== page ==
What tests are involved in a metabolic evaluation for kidney stones?


A metabolic evaluation for kidney stones typically involves several tests to assess various aspects of urine composition and metabolic function.


Common tests include:

  • 24-hour urine collection: This test requires collecting all urine produced over a 24-hour period. The collected urine is then analysed to measure levels of varying substances, including calcium, oxalate, uric acid, citrate, and creatinine. These measurements provide valuable information about urinary parameters and metabolic imbalances.
  • Blood tests: Blood tests may be conducted to assess kidney function and identify metabolic abnormalities that could contribute to kidney stone formation.
  • Imaging studies: While not directly part of the metabolic evaluation, imaging studies such as X-rays, ultrasounds, or CT scans may be performed to assess the size, location, and number of existing kidney stones. Imaging can also help identify any structural abnormalities that may contribute to stone formation.


Are there medications that can help manage metabolic kidney stones?


Medications are often prescribed as part of a comprehensive treatment plan tailored to each patient's specific metabolic profile. These medications can help manage metabolic kidney stones by addressing underlying metabolic abnormalities and reducing the risk of stone formation.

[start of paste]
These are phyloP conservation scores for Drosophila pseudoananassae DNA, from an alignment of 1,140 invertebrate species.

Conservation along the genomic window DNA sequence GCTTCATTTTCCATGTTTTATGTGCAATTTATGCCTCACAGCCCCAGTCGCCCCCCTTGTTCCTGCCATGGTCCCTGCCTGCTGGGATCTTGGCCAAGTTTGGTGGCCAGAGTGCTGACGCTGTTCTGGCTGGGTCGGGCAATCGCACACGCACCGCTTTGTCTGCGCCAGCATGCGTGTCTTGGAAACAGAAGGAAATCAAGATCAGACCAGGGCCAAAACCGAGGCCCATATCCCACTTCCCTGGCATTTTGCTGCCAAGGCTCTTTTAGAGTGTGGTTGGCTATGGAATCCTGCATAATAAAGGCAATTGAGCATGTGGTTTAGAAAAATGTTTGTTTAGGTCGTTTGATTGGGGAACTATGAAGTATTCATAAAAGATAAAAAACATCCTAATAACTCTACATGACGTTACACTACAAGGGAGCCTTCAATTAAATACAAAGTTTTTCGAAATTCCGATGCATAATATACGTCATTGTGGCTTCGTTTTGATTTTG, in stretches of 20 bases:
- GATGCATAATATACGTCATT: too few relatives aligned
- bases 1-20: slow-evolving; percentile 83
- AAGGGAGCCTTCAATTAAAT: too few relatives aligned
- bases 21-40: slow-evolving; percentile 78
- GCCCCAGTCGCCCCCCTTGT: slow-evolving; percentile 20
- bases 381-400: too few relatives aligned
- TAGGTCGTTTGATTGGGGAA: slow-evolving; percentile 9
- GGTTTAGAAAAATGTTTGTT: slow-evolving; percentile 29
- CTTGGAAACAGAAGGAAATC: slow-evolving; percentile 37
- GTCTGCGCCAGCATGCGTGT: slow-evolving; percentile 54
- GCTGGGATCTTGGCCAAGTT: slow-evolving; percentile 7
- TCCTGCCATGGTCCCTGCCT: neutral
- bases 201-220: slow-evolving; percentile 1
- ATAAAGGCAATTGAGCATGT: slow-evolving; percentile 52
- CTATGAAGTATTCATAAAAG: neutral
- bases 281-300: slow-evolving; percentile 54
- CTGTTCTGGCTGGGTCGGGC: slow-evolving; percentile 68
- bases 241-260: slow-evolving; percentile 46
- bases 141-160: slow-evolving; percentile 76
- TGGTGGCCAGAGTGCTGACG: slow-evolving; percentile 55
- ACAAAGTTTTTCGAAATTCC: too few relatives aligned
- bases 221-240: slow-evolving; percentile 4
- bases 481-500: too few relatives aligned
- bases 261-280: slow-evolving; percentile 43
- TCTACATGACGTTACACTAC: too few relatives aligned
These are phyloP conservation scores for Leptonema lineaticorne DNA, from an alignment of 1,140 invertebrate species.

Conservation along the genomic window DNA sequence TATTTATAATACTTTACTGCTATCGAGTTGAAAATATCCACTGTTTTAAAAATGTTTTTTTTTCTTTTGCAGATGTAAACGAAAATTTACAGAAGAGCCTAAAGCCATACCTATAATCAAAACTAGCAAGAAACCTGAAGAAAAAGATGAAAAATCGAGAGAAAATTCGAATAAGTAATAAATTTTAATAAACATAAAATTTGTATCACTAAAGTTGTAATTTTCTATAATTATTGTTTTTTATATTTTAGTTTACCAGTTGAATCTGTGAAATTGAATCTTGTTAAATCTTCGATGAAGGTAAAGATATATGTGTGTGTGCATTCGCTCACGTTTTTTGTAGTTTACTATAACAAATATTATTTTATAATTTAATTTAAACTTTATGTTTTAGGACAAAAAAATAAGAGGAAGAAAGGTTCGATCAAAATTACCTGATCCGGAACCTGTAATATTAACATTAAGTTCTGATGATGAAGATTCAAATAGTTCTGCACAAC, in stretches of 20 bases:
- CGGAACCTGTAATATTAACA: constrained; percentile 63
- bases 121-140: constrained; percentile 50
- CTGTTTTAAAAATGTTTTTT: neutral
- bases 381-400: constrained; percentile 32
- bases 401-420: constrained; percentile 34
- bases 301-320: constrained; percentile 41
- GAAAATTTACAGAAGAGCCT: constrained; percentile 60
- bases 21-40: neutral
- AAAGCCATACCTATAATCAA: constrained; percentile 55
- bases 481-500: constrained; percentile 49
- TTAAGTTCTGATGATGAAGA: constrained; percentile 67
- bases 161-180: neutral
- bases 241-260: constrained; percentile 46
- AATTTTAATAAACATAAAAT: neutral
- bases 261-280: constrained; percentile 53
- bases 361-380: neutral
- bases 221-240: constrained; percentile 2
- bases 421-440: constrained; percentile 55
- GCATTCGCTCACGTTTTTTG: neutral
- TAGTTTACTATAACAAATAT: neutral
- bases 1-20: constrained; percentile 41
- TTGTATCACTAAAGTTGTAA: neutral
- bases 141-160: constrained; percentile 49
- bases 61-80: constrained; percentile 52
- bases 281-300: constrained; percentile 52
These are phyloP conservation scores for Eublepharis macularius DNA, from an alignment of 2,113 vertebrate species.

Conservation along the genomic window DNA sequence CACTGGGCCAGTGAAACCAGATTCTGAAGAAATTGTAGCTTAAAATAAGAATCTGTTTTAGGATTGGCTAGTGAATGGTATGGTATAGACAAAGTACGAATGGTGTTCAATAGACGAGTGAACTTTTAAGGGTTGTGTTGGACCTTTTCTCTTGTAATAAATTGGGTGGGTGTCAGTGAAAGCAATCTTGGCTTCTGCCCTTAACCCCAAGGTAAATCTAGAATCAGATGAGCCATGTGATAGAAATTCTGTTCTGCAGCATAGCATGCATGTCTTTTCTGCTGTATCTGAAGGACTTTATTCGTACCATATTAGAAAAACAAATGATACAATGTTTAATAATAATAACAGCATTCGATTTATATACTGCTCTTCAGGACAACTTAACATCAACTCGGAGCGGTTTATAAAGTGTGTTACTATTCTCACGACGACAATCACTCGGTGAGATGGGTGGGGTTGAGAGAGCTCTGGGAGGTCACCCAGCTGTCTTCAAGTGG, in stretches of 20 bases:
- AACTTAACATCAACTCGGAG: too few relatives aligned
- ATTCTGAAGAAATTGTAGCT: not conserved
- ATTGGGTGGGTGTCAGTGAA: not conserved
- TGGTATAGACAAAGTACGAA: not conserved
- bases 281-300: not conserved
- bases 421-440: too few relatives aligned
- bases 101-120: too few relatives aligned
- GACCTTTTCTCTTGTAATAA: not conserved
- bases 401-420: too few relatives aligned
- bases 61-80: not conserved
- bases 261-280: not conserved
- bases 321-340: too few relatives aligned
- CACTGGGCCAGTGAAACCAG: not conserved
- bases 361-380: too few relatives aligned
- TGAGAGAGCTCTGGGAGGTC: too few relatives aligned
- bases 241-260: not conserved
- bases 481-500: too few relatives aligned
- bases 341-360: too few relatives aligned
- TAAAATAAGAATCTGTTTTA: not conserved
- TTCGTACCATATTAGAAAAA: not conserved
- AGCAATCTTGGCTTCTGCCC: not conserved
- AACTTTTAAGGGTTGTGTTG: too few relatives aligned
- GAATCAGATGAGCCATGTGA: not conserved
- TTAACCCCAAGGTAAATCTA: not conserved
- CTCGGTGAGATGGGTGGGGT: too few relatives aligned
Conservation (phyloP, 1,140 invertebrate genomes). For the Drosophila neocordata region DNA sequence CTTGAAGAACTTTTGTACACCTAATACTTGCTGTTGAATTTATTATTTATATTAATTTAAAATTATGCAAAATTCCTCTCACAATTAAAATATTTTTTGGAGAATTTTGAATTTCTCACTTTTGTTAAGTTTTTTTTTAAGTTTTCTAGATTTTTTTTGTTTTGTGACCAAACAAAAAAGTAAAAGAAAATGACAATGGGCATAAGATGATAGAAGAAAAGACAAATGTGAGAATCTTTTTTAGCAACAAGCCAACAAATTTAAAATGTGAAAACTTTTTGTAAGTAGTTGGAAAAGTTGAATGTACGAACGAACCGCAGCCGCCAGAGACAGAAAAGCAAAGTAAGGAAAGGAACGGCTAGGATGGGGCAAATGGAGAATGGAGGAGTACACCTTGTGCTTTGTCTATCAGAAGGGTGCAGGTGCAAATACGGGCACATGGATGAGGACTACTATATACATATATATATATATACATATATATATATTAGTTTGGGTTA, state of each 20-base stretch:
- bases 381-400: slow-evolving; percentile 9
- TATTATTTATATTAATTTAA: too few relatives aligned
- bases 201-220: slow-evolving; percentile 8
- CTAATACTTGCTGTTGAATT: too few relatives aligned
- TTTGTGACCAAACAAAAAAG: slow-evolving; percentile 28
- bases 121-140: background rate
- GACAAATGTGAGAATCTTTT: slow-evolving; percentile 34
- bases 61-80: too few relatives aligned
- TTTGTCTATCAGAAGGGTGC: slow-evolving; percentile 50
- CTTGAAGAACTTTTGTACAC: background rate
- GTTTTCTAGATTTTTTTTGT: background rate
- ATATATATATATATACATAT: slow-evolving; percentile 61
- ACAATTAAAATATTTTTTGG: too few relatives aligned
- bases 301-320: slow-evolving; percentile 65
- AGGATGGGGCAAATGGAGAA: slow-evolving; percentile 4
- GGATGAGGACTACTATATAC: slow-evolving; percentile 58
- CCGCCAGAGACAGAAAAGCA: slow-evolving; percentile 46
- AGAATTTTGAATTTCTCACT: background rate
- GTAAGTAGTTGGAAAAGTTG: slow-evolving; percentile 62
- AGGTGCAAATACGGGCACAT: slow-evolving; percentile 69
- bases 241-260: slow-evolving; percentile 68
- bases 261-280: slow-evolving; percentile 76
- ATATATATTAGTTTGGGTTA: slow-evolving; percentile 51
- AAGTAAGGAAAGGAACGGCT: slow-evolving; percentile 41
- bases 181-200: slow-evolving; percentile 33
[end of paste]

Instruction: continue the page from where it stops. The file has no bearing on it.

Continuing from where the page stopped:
Common medications include:

  • Thiazide diuretics: Thiazide diuretics work by increasing the reabsorption of calcium in the kidneys, thereby reducing the amount of calcium excreted in the urine. This can help lower urinary calcium levels and decrease the risk of calcium-based kidney stone formation.
  • Potassium citrate: Potassium citrate supplementation can help increase urinary citrate levels. By raising citrate levels, potassium citrate can help prevent the formation of calcium-containing kidney stones and may also help dissolve existing stones.


How frequently should I undergo follow-up evaluations to monitor my progress and adjust my treatment plan if necessary?